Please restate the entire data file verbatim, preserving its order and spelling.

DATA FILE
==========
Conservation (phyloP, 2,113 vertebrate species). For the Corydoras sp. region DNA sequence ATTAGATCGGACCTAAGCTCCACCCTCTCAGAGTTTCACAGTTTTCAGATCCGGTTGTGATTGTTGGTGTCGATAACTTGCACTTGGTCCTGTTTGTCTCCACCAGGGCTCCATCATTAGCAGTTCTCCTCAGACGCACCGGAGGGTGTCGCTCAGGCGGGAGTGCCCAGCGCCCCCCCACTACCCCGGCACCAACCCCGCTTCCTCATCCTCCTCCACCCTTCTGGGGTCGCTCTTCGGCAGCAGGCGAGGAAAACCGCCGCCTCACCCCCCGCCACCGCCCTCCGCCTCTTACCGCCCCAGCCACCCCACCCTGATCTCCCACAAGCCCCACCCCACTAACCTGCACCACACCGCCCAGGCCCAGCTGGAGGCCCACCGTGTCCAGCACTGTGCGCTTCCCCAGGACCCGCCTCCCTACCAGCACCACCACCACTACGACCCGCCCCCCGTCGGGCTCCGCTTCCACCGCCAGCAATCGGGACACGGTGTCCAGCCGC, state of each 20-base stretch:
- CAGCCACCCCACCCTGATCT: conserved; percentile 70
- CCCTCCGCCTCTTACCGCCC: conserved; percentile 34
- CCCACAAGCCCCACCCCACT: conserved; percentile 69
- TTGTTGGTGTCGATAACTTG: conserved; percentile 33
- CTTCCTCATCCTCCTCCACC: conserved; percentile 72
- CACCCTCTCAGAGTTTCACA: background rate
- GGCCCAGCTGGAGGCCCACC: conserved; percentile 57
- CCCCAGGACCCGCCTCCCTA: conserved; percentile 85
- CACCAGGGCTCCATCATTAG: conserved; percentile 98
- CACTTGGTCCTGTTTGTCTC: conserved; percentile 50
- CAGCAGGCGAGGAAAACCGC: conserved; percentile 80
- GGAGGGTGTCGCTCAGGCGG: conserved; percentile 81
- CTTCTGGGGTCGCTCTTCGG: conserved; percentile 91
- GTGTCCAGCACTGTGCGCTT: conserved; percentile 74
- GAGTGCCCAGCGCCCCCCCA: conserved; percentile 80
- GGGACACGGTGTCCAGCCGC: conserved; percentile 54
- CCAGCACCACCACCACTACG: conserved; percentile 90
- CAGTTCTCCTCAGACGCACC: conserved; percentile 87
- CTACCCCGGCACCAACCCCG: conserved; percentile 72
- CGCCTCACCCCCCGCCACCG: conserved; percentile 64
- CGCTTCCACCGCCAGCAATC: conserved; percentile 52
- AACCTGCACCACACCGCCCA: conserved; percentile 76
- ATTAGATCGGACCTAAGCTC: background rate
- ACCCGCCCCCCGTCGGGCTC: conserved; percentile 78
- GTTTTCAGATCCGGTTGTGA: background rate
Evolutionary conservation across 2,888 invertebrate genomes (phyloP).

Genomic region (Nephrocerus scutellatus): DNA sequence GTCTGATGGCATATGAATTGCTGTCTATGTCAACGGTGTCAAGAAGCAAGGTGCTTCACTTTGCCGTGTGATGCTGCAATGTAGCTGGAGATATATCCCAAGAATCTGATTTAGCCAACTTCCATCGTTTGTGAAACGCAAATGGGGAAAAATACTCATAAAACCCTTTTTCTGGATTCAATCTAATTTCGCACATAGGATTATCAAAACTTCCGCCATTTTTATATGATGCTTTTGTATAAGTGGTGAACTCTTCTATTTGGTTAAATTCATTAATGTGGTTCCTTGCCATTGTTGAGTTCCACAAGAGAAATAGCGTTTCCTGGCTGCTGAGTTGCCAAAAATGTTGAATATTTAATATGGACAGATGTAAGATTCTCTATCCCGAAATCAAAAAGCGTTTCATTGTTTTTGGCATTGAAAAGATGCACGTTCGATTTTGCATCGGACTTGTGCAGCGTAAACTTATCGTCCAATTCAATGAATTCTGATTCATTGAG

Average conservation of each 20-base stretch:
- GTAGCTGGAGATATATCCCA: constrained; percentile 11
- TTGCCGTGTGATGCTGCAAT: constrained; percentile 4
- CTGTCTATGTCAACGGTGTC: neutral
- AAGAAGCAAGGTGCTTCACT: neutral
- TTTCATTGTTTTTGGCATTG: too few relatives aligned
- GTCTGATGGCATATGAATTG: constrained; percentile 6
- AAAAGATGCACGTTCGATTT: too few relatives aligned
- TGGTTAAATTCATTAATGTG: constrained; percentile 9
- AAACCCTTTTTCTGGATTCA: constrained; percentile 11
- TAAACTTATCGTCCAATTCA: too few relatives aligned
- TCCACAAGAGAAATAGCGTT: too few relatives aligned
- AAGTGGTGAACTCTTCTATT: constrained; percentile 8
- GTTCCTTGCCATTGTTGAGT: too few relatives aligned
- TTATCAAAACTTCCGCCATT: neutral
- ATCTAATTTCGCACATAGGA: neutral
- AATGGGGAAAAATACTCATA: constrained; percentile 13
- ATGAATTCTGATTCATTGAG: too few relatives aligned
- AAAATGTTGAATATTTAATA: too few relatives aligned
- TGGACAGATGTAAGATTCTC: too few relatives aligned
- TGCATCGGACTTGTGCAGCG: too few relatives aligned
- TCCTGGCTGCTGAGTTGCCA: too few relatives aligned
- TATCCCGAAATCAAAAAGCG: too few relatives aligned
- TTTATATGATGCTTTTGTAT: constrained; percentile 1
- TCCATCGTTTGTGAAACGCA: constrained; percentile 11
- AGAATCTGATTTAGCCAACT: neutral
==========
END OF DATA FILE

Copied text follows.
Conservation (phyloP, 2,113 vertebrate species). For the Corydoras sp. region DNA sequence ATTAGATCGGACCTAAGCTCCACCCTCTCAGAGTTTCACAGTTTTCAGATCCGGTTGTGATTGTTGGTGTCGATAACTTGCACTTGGTCCTGTTTGTCTCCACCAGGGCTCCATCATTAGCAGTTCTCCTCAGACGCACCGGAGGGTGTCGCTCAGGCGGGAGTGCCCAGCGCCCCCCCACTACCCCGGCACCAACCCCGCTTCCTCATCCTCCTCCACCCTTCTGGGGTCGCTCTTCGGCAGCAGGCGAGGAAAACCGCCGCCTCACCCCCCGCCACCGCCCTCCGCCTCTTACCGCCCCAGCCACCCCACCCTGATCTCCCACAAGCCCCACCCCACTAACCTGCACCACACCGCCCAGGCCCAGCTGGAGGCCCACCGTGTCCAGCACTGTGCGCTTCCCCAGGACCCGCCTCCCTACCAGCACCACCACCACTACGACCCGCCCCCCGTCGGGCTCCGCTTCCACCGCCAGCAATCGGGACACGGTGTCCAGCCGC, state of each 20-base stretch:
- CAGCCACCCCACCCTGATCT: conserved; percentile 70
- CCCTCCGCCTCTTACCGCCC: conserved; percentile 34
- CCCACAAGCCCCACCCCACT: conserved; percentile 69
- TTGTTGGTGTCGATAACTTG: conserved; percentile 33
- CTTCCTCATCCTCCTCCACC: conserved; percentile 72
- CACCCTCTCAGAGTTTCACA: background rate
- GGCCCAGCTGGAGGCCCACC: conserved; percentile 57
- CCCCAGGACCCGCCTCCCTA: conserved; percentile 85
- CACCAGGGCTCCATCATTAG: conserved; percentile 98
- CACTTGGTCCTGTTTGTCTC: conserved; percentile 50
- CAGCAGGCGAGGAAAACCGC: conserved; percentile 80
- GGAGGGTGTCGCTCAGGCGG: conserved; percentile 81
- CTTCTGGGGTCGCTCTTCGG: conserved; percentile 91
- GTGTCCAGCACTGTGCGCTT: conserved; percentile 74
- GAGTGCCCAGCGCCCCCCCA: conserved; percentile 80
- GGGACACGGTGTCCAGCCGC: conserved; percentile 54
- CCAGCACCACCACCACTACG: conserved; percentile 90
- CAGTTCTCCTCAGACGCACC: conserved; percentile 87
- CTACCCCGGCACCAACCCCG: conserved; percentile 72
- CGCCTCACCCCCCGCCACCG: conserved; percentile 64
- CGCTTCCACCGCCAGCAATC: conserved; percentile 52
- AACCTGCACCACACCGCCCA: conserved; percentile 76
- ATTAGATCGGACCTAAGCTC: background rate
- ACCCGCCCCCCGTCGGGCTC: conserved; percentile 78
- GTTTTCAGATCCGGTTGTGA: background rate
Evolutionary conservation across 2,888 invertebrate genomes (phyloP).

Genomic region (Nephrocerus scutellatus): DNA sequence GTCTGATGGCATATGAATTGCTGTCTATGTCAACGGTGTCAAGAAGCAAGGTGCTTCACTTTGCCGTGTGATGCTGCAATGTAGCTGGAGATATATCCCAAGAATCTGATTTAGCCAACTTCCATCGTTTGTGAAACGCAAATGGGGAAAAATACTCATAAAACCCTTTTTCTGGATTCAATCTAATTTCGCACATAGGATTATCAAAACTTCCGCCATTTTTATATGATGCTTTTGTATAAGTGGTGAACTCTTCTATTTGGTTAAATTCATTAATGTGGTTCCTTGCCATTGTTGAGTTCCACAAGAGAAATAGCGTTTCCTGGCTGCTGAGTTGCCAAAAATGTTGAATATTTAATATGGACAGATGTAAGATTCTCTATCCCGAAATCAAAAAGCGTTTCATTGTTTTTGGCATTGAAAAGATGCACGTTCGATTTTGCATCGGACTTGTGCAGCGTAAACTTATCGTCCAATTCAATGAATTCTGATTCATTGAG

Average conservation of each 20-base stretch:
- GTAGCTGGAGATATATCCCA: constrained; percentile 11
- TTGCCGTGTGATGCTGCAAT: constrained; percentile 4
- CTGTCTATGTCAACGGTGTC: neutral
- AAGAAGCAAGGTGCTTCACT: neutral
- TTTCATTGTTTTTGGCATTG: too few relatives aligned
- GTCTGATGGCATATGAATTG: constrained; percentile 6
- AAAAGATGCACGTTCGATTT: too few relatives aligned
- TGGTTAAATTCATTAATGTG: constrained; percentile 9
- AAACCCTTTTTCTGGATTCA: constrained; percentile 11
- TAAACTTATCGTCCAATTCA: too few relatives aligned
- TCCACAAGAGAAATAGCGTT: too few relatives aligned
- AAGTGGTGAACTCTTCTATT: constrained; percentile 8
- GTTCCTTGCCATTGTTGAGT: too few relatives aligned
- TTATCAAAACTTCCGCCATT: neutral
- ATCTAATTTCGCACATAGGA: neutral
- AATGGGGAAAAATACTCATA: constrained; percentile 13
- ATGAATTCTGATTCATTGAG: too few relatives aligned
- AAAATGTTGAATATTTAATA: too few relatives aligned
- TGGACAGATGTAAGATTCTC: too few relatives aligned
- TGCATCGGACTTGTGCAGCG: too few relatives aligned
- TCCTGGCTGCTGAGTTGCCA: too few relatives aligned
- TATCCCGAAATCAAAAAGCG: too few relatives aligned
- TTTATATGATGCTTTTGTAT: constrained; percentile 1
- TCCATCGTTTGTGAAACGCA: constrained; percentile 11
- AGAATCTGATTTAGCCAACT: neutral